Jane Austen — Persuasion

Persuasion is tied with Pride & Prejudice as my favorite Austen novel, in fact, it might be my favorite… It’s certainly up there, either way. This slim novel was also published posthumously, and presents something of a departure of form for Austen; instead of a young girl, Anne Elliot is 27, an old maid by 18th century standards. The bloom of youth has gone, and she still remains unmarried, and considering what times were like back then, is unlikely to ever marry, especially considering her father has bankrupted the family with his extravagance. Anne’s tragedy is that when she was young and tractable, she fell in love with a young Naval officer, and was about to marry him, but was talked out of it by her older, wiser friend, Lady Russell, a decision she has regretted ever since. And now, Captain Wentworth has returned to her village, and Anne is confronted with life choices she has made in a way that she probably never expected to have to deal with.

It’s been said that Anne is a bit of a wet blanket, as well, but somehow I sympathize with her much more so than Fanny Price, for example. She isn’t necessarily shy, she’s just a bit thrown by events. Certainly she was “persuadable” in her youth, but Anne Elliot at 27 is quite a different creature. While she’s polite and reserved, she’s also quite intelligent, and witty when she wants to be. It’s a more subdued wit than Elizabeth Bennett’s, somewhat reserved, but definitely there. She stands up for her opinions in a quiet way, but she does it. She is probably a little too caring, but willing to sacrifice her own happiness for that of those she cares for. And in the end, she is able to stand up for her own chance at happiness. As I said, I like her. It’s easy to feel for her.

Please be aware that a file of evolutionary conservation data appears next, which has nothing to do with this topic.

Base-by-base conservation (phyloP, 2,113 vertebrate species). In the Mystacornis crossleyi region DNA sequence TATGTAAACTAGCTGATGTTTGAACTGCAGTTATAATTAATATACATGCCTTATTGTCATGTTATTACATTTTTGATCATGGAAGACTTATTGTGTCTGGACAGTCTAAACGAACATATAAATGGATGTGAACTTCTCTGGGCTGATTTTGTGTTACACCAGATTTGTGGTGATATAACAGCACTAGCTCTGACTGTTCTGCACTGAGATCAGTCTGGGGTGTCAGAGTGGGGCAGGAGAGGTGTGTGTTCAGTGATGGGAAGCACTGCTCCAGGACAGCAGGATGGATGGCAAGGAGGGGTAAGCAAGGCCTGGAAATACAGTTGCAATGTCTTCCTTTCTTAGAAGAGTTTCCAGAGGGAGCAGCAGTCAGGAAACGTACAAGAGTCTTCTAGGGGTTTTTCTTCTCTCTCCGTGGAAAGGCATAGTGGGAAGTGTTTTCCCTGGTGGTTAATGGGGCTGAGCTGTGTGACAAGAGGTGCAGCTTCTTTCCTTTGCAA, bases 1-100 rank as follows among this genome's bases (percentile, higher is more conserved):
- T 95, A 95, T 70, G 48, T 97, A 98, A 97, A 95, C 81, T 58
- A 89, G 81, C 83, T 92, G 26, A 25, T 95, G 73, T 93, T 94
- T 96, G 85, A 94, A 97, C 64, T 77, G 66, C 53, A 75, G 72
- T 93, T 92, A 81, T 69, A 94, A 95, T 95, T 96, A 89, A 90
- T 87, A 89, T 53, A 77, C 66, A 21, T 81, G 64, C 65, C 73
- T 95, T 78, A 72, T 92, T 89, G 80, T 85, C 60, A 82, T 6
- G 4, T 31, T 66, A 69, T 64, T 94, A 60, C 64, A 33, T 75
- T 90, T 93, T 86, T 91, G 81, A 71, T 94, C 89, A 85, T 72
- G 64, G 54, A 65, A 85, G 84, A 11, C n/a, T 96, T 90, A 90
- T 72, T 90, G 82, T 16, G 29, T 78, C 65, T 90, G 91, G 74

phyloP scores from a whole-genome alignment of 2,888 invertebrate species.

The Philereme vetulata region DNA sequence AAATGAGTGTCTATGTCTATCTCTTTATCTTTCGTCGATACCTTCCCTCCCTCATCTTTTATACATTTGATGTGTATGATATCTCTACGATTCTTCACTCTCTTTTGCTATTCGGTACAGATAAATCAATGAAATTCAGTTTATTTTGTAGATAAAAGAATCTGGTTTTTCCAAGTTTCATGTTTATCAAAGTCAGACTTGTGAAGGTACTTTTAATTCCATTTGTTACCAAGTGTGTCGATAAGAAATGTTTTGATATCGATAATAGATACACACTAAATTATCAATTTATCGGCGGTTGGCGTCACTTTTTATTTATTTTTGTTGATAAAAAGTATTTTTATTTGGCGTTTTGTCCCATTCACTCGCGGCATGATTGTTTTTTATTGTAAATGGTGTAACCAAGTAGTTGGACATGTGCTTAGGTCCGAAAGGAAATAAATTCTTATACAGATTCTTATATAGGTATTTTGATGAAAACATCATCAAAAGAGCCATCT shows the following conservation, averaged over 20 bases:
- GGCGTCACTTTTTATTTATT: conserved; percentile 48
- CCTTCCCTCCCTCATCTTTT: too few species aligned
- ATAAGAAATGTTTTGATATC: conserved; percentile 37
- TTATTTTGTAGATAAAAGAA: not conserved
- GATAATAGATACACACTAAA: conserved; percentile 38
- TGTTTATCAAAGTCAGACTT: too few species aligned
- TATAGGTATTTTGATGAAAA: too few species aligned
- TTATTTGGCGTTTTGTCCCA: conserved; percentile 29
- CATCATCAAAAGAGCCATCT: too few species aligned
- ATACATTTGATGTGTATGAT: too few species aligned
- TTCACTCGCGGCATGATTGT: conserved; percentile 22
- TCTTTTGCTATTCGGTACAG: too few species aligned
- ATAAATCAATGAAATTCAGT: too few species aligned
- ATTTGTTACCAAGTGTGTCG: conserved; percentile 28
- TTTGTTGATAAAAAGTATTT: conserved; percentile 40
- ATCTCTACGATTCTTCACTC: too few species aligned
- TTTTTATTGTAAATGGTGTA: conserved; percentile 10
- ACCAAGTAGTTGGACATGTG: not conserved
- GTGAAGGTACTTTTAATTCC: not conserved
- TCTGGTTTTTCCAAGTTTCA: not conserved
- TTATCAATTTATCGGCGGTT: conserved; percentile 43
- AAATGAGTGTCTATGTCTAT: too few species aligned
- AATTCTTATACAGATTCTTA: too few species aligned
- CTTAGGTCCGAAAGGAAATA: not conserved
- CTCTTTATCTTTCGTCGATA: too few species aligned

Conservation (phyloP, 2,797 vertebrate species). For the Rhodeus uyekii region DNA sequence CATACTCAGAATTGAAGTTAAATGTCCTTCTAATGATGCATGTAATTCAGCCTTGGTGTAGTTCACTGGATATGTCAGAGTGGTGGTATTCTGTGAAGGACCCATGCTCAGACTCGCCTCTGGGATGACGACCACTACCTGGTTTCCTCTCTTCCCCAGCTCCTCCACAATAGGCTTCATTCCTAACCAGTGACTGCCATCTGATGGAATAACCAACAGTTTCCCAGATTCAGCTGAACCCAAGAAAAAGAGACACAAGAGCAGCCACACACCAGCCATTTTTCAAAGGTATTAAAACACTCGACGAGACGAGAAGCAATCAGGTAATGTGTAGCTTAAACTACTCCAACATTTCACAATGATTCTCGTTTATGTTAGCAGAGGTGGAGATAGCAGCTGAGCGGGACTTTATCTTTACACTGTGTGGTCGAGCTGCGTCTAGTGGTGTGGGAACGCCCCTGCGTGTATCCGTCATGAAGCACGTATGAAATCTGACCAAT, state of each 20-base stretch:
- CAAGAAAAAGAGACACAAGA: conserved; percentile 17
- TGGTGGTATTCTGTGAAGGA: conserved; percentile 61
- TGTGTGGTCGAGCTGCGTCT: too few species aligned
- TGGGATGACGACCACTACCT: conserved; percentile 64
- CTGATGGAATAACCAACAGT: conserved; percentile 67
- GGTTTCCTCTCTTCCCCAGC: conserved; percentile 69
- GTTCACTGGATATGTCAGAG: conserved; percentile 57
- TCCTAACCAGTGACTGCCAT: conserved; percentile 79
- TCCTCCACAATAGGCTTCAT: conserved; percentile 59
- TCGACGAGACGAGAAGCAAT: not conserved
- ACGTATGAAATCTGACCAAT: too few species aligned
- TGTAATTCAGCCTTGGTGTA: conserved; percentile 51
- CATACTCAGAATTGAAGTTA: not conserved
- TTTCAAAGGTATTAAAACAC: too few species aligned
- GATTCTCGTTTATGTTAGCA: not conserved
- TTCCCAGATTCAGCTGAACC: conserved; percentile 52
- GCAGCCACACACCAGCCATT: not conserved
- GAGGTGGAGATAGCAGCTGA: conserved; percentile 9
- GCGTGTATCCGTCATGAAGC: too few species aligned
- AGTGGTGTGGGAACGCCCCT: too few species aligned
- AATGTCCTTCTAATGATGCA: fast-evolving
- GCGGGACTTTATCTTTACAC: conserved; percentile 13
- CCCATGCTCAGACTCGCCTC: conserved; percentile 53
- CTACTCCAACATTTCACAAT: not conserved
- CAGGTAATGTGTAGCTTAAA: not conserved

I really enjoy this book because of its quiet longing, the slow buildup to the realization that everyone has been a bit wronged, but it’s all right. It also features one of the best “romantic” speeches (by Captain Wentworth, of course) I’ve ever read, and in Austen, no less, who normally doesn’t go in for that sort of thing. It’s that sort of flourish that, after a book of painful crossed meanings and missed signals, is a very welcome one. This is a happy ending I can get behind.


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